- NEW YORK (AP)
Films about living in the shadow of the U.S. Capitol and a St. Louis-area activist turned politician will be the first released by MTV’s new documentary division.
MTV announced earlier this year that it had hired Sheila Nevins, who for many years was among the most influential people in the documentary business as gatekeeper for such projects at HBO. Her new employer has charged her to build a documentary unit for the youth-oriented network.
“17 Blocks” tells the story of an African American family in Washington. “St. Louis Superman” is about Bruce Franks Jr., who was involved in protests against law enforcement in Ferguson, Missouri, and then was elected to the Missouri legislature.
Both films will have short theater runs before appearing on MTV this fall.
Each film can also be seen next month at Michael Moore’s Traverse City Film Festival. Executive produced by Nevins and produced and financed by Big Beach’s Alex Turtletaub, Michael B. Clark and Marc Turtletaub alongside Rachel Deniz and the film’s director Davy Rothbart, “17 Blocks” won Best Documentary Film Editing at the Tribeca Film Festival, the Audience Award and Jury Award for Best Feature Documentary at the Telluride Mountainfilm Festival, Best North American Documentary Feature at Mammoth Lakes Film Festival and an Excellence in American Profiles Award at the San Francisco Documentary Festival.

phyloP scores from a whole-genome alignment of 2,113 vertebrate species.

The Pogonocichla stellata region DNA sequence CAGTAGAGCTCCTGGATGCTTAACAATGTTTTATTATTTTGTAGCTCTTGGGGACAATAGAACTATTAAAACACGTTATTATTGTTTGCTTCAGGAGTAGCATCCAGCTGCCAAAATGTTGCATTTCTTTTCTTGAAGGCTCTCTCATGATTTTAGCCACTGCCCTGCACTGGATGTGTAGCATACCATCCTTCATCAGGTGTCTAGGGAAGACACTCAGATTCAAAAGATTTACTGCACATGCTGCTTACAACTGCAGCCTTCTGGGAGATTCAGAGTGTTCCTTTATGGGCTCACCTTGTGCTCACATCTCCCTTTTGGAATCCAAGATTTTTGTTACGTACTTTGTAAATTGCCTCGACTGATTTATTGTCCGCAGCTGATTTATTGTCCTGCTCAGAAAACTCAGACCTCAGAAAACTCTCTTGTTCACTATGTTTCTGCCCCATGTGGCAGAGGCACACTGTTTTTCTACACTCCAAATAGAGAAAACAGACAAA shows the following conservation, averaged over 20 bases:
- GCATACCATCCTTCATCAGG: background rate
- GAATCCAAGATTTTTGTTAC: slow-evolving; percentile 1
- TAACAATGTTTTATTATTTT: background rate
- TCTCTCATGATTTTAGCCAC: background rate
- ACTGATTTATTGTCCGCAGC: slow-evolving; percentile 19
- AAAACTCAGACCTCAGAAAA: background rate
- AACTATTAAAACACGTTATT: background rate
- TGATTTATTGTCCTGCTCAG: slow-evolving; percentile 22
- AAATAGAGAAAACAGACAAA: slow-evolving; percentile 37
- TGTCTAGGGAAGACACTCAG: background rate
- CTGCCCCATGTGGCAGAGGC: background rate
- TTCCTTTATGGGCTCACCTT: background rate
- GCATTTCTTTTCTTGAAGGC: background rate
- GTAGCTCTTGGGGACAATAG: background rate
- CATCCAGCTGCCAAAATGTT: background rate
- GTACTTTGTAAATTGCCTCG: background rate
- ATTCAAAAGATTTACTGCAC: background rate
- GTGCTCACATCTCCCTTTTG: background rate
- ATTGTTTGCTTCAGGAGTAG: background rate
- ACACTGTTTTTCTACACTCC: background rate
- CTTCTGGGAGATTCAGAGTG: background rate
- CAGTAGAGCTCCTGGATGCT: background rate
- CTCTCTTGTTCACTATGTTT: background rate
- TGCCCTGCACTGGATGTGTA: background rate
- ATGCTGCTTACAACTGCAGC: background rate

“St. Louis Superman” is produced by its directors Smriti Mundhra and Sami Khan as well as Poh Si Teng and executive produced by Nevins and Fiona Lawson-Baker. The film won the jury prize for Best Documentary Short at Big Sky Documentary Film Festival, the Audience Award for Best Short at Hot Docs Canadian International Documentary Festival, the Audience Award for Best Short at AFI Docs and the Special Jury Mention at Tribeca Film Festival.
“At the heart of American Democracy, there is an injustice that gnaws at the soul of the have-nots and Davy Rothbart’s ‘17 Blocks’ and Smitri Mundhra and Sami Khan’s ‘St. Louis Superman’ are two films that expose both the injustices and courage of Americans who survive against almost insurmountable odds,” said Nevins. “MTV Documentary Films foray begins with these two impactful films.”